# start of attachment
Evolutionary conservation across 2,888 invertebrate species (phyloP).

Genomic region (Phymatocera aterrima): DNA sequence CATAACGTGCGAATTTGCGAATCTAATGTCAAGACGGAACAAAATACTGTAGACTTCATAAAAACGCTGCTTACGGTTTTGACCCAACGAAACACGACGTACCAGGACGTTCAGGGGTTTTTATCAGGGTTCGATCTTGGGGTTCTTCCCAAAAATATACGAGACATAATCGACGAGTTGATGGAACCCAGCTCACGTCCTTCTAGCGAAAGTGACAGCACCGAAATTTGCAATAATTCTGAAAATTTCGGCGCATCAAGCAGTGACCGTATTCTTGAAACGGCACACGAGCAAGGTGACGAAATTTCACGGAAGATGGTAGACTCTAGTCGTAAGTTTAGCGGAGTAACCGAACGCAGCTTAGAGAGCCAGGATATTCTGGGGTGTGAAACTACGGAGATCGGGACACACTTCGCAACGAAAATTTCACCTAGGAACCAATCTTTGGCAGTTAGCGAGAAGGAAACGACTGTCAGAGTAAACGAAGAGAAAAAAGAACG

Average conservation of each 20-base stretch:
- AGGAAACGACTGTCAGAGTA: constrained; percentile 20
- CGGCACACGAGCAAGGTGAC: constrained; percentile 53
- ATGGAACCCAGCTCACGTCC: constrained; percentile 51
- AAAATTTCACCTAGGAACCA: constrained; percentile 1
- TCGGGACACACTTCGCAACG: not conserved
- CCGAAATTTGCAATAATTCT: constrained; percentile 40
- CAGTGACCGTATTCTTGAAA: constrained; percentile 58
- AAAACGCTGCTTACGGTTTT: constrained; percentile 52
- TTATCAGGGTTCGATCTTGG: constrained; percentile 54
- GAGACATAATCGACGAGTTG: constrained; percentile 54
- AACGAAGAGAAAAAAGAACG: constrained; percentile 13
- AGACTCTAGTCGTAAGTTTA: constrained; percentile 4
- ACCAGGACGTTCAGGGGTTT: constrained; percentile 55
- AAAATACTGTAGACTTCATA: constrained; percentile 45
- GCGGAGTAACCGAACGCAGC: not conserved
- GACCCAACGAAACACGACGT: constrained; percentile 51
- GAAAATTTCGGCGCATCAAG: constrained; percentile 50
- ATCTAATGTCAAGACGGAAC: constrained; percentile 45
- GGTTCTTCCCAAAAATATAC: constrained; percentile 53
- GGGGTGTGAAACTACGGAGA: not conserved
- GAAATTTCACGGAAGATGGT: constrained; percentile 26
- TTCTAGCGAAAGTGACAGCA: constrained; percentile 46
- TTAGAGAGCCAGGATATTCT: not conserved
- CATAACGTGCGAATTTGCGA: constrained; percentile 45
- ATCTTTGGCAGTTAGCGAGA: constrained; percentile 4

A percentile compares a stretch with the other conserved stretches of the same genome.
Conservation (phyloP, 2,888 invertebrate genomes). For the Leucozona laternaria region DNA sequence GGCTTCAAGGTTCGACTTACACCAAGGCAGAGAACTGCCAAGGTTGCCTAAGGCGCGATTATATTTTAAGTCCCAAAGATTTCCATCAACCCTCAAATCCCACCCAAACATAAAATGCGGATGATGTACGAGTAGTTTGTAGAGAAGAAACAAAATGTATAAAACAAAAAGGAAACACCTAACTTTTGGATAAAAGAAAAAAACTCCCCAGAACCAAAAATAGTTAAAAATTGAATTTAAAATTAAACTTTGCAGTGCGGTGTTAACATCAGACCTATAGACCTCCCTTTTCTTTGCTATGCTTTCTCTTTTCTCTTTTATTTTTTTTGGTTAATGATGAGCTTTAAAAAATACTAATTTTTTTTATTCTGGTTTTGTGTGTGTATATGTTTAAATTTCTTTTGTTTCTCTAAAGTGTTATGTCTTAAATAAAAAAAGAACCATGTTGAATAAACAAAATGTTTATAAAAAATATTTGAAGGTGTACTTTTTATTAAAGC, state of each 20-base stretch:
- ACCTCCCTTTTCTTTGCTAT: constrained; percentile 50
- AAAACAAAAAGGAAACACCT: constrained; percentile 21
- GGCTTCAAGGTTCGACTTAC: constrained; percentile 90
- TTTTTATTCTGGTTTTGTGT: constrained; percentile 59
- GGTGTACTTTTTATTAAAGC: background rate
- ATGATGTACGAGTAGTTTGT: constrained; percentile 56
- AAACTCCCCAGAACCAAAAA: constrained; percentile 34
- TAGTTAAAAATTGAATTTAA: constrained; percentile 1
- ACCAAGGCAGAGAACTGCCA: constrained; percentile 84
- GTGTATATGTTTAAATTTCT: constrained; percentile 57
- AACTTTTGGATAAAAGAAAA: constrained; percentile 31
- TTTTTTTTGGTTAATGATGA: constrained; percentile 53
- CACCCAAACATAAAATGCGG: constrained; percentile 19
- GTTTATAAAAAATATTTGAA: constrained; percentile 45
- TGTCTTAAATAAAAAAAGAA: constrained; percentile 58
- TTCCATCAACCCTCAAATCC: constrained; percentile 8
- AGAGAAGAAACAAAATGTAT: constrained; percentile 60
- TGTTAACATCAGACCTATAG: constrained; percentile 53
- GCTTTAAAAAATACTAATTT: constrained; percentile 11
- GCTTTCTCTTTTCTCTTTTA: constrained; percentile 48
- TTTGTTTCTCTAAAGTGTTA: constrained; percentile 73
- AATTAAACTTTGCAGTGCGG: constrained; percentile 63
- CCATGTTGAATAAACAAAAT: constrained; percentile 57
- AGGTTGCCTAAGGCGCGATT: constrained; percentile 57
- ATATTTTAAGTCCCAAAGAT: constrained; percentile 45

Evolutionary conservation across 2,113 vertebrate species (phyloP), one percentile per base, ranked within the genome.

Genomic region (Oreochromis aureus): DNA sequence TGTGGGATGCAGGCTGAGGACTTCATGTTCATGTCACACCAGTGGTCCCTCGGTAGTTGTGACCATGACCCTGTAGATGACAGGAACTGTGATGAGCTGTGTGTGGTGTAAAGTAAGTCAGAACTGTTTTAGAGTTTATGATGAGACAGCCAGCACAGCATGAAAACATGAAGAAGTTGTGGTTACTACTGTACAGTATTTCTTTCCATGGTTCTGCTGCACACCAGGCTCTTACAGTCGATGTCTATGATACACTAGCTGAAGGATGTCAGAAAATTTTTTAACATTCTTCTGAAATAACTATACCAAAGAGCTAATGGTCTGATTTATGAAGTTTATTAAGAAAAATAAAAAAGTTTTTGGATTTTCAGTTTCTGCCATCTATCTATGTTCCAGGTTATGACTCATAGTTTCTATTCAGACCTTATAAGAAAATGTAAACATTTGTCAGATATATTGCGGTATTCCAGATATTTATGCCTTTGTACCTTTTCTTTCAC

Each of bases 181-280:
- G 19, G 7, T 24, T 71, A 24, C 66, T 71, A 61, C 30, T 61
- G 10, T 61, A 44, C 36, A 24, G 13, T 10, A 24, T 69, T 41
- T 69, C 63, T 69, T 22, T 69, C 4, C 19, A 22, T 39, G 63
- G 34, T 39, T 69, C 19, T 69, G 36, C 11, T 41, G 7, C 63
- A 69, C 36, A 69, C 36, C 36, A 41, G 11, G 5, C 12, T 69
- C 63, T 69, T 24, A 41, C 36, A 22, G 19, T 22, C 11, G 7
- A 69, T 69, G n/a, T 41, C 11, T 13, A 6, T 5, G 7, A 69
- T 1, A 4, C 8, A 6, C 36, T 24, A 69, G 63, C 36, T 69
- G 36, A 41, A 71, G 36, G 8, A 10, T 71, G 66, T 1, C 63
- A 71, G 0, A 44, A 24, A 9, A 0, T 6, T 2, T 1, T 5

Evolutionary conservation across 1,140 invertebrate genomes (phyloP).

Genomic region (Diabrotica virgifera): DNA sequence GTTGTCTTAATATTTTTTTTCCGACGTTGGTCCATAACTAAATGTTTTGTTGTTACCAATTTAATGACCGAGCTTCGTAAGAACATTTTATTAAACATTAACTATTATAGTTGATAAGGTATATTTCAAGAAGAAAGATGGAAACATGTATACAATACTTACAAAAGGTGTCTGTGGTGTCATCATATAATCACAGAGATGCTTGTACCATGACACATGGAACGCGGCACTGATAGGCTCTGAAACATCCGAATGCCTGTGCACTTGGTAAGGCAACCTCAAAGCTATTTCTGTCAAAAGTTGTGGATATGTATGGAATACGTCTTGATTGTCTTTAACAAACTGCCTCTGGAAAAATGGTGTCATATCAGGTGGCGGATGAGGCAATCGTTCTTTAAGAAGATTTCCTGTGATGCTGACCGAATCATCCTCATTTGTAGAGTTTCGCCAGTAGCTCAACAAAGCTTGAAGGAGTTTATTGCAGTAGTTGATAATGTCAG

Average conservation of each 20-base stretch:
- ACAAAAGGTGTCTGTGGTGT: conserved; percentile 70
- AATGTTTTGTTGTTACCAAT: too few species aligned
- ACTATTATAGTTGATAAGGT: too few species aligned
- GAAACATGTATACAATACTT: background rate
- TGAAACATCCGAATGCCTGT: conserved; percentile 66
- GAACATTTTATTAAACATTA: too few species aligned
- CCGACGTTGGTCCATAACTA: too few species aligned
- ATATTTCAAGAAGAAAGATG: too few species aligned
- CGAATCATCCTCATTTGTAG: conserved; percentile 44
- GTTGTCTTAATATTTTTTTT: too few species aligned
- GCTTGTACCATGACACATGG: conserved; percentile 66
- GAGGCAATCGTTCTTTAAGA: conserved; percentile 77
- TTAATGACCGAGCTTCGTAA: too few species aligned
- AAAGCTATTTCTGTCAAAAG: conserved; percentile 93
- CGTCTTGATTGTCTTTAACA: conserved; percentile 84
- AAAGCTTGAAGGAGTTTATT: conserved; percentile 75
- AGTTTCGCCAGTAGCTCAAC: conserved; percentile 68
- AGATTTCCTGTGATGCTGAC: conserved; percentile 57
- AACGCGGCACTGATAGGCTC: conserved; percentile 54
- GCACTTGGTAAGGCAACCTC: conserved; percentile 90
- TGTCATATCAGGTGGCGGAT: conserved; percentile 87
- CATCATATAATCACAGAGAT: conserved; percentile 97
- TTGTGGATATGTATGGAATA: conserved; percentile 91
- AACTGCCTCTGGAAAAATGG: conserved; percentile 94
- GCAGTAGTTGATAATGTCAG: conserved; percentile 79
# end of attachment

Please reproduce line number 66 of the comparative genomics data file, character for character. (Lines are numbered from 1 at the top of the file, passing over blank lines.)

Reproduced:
- T 1, A 4, C 8, A 6, C 36, T 24, A 69, G 63, C 36, T 69